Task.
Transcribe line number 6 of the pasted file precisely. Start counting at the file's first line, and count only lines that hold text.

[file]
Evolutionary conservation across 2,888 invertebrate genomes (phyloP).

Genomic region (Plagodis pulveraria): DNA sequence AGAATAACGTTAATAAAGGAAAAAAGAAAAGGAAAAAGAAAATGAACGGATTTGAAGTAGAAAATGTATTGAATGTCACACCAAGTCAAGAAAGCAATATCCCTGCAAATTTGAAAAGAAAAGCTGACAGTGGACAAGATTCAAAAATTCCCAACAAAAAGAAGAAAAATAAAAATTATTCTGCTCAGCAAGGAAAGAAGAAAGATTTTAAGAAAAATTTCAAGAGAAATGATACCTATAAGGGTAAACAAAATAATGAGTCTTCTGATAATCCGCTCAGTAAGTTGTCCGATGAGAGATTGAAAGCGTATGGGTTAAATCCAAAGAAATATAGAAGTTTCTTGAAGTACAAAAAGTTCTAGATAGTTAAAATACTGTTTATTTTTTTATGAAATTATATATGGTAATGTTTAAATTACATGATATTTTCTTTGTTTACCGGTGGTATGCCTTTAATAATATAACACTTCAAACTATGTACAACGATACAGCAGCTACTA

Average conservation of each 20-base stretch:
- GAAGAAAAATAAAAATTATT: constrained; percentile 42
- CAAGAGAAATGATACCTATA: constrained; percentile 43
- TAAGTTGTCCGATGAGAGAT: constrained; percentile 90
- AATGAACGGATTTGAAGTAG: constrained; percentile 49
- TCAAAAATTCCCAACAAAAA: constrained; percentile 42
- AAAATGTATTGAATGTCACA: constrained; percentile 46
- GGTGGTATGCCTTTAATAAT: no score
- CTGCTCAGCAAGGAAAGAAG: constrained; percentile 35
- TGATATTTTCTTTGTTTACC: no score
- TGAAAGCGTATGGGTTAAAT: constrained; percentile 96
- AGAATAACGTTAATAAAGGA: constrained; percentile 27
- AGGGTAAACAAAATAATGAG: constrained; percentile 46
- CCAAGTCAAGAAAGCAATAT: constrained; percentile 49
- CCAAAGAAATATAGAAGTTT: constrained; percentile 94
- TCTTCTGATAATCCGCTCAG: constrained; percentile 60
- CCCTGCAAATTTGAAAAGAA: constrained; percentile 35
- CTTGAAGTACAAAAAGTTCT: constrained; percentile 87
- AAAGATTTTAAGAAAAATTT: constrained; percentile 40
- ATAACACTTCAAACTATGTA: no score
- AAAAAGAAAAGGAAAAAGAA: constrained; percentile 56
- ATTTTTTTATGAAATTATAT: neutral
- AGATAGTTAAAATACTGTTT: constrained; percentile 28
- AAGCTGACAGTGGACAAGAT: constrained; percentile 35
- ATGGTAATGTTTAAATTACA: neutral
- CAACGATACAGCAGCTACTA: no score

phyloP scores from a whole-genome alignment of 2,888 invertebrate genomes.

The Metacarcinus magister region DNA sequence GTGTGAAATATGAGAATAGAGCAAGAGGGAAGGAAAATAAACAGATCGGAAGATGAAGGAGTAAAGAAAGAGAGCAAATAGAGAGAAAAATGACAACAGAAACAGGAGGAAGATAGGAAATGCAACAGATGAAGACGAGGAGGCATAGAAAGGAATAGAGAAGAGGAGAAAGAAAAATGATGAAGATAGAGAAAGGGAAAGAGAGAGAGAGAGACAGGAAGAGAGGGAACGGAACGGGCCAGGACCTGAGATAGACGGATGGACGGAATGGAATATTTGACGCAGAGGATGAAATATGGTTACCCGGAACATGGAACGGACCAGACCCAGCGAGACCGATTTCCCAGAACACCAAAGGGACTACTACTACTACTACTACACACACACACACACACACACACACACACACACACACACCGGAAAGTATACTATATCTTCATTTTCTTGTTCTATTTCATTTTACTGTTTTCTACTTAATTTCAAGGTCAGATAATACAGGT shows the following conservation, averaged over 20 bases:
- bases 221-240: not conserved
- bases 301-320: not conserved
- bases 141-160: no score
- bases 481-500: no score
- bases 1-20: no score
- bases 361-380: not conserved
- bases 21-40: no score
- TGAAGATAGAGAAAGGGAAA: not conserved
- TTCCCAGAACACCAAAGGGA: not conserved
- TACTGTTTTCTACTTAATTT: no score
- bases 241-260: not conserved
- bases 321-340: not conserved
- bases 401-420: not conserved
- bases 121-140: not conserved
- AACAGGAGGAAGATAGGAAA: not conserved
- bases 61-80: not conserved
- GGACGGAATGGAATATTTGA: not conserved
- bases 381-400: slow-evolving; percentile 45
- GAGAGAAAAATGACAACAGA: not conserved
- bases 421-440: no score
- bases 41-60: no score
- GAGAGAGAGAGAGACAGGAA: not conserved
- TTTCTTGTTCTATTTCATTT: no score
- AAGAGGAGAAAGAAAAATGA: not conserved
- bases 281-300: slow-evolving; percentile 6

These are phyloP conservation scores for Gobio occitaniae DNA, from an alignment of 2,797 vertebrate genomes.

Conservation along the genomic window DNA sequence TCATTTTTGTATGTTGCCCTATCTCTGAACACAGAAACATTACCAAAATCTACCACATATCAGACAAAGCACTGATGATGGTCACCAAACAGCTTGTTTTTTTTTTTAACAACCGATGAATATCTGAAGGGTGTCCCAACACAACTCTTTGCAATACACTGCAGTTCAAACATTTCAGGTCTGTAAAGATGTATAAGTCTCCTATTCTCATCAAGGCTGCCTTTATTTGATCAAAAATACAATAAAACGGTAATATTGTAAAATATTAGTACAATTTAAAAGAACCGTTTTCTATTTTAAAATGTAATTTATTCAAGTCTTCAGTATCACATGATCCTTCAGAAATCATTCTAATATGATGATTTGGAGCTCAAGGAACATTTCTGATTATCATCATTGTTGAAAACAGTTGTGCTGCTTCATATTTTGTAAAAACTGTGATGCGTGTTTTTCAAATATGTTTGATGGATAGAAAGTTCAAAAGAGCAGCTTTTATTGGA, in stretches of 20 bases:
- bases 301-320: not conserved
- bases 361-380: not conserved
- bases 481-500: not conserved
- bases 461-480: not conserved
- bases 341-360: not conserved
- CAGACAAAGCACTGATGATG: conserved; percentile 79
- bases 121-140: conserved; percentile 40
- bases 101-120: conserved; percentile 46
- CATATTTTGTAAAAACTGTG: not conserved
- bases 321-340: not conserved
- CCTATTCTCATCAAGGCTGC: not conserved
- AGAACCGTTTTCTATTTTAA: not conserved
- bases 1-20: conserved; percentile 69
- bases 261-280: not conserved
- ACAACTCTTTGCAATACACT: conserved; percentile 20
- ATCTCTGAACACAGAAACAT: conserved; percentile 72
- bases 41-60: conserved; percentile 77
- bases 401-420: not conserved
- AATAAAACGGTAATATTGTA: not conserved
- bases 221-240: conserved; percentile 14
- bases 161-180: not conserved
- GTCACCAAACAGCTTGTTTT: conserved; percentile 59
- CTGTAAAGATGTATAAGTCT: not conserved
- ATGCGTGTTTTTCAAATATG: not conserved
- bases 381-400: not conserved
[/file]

- TAAGTTGTCCGATGAGAGAT: constrained; percentile 90